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Building your brand through authentic communication

In a world of fake news and fake people, it is not surprising that we’ve become ever more suspicious and cynical.

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2017-11-07 | BY Ilse Blank

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authentic

adjective: of undisputed origin and not a copy or false; genuine

 

In a world of fake news and fake people, it is not surprising that we’ve become ever more suspicious and cynical. It’s tough to know what’s real and what to believe. And if you’re running or owning a business, it’s even harder to know how to position what you have to say in a way that is receptive to your customers and your stakeholders. Knowing what to say – or not to say - and when to say it, is more than a gut-feel exercise.

As a communications advisor to clients in my own business, I find myself wondering if companies have become too afraid to own their figurative space. We seem to be paralysed in positions of inaction while we wait and see how things play out. Increasing uncertainty and fear of offending has seen many brands pull back to the point of becoming fence-sitters and, what I believe to be overly-cautious. We find ourselves in a no-man’s land where we say nothing and do nothing, and the silence is deafening. And potentially damaging to your brand.

I believe it is particularly in times of uncertainty and volatility that the opportunity exists to position your brand through authentic communication. This is both on a personal and corporate brand level.

What is authentic communication? Well for one, it’s not likeability. Authentic communication doesn’t aim to please. It aims to be true to self. In the corporate sense, the message needs to be true to the brand values of the company, as well as its purpose, and in the personal sense, it needs to be “real”. It needs to be “you”.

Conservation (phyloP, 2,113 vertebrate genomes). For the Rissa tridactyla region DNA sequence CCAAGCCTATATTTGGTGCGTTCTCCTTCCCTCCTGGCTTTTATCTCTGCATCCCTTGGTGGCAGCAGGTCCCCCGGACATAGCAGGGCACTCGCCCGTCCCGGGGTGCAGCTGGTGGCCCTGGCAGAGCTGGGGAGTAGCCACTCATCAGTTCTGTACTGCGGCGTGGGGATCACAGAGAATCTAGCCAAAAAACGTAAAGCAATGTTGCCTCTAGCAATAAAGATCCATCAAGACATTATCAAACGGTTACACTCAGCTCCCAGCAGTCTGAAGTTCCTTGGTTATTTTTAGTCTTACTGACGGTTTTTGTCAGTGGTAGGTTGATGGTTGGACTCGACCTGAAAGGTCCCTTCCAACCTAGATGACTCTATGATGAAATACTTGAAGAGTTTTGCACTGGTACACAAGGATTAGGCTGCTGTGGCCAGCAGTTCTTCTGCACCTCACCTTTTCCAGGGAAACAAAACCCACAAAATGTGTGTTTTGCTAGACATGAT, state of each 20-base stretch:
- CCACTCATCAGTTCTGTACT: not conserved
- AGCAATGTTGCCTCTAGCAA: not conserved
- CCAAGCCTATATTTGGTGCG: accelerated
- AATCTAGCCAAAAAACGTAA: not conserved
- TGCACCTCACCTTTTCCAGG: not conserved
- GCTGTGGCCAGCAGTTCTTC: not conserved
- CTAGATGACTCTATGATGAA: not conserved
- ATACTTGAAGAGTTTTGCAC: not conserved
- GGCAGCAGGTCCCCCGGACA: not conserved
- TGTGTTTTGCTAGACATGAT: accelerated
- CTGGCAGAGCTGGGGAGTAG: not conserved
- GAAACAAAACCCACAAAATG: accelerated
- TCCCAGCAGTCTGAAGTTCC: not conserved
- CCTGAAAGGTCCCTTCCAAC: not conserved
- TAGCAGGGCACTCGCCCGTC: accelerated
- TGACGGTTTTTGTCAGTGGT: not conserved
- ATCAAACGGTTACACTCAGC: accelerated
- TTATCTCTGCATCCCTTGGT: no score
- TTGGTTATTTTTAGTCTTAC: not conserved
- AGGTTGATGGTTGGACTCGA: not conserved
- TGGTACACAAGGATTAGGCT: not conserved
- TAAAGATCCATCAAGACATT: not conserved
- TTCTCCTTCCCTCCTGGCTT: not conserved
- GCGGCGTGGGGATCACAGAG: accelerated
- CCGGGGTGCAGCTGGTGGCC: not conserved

If you are interested in adopting an authentic communication approach, consider the following guidelines as you communicate – for yourself or your company, and across any channel, particularly in the way you speak and conduct yourself:

• What matters to me / the company and why?

• What is my / the company’s position on this matter?

• Is the message based on facts or falsehoods?

• Has my / the company’s positioned changed, and can the change of opinion be explained credibly?

• Is the message recognisable as coming from me / the company?

• Is the message respectful or offensive?

• Does it speak to my values and/or the company’s brand values?

• If actions speak louder than words, what am I / the company going to do as a result of the communication?

Whether we like them or not, we respect those who own their actions – right or wrong – and stand their ground. We all hate being treated like idiots by brands and brand ambassadors / spokespeople who believe their spin is believable and that it is our duty to lap up their drivel and excuses without asking questions.

Authentic brands are memorable, believable and based on integrity. They are built from the inside out, where honest and open communication with employees and customers engenders respect, and even appreciation. There is consistency and recognition, like the sound of a familiar voice, no matter the channel of delivering the message. And particularly in times of difficulty, authentic communication will stand any test because it has remained true to itself. And that’s what will matter to your audience.

Reputation management, Digital Communication, Voice, Authentic, Integrity

Our key take-aways:

  • Authentic communication is consistent and real
  • Don’t add to the noise – be clear on what you stand for and why
  • Actions speak louder than words

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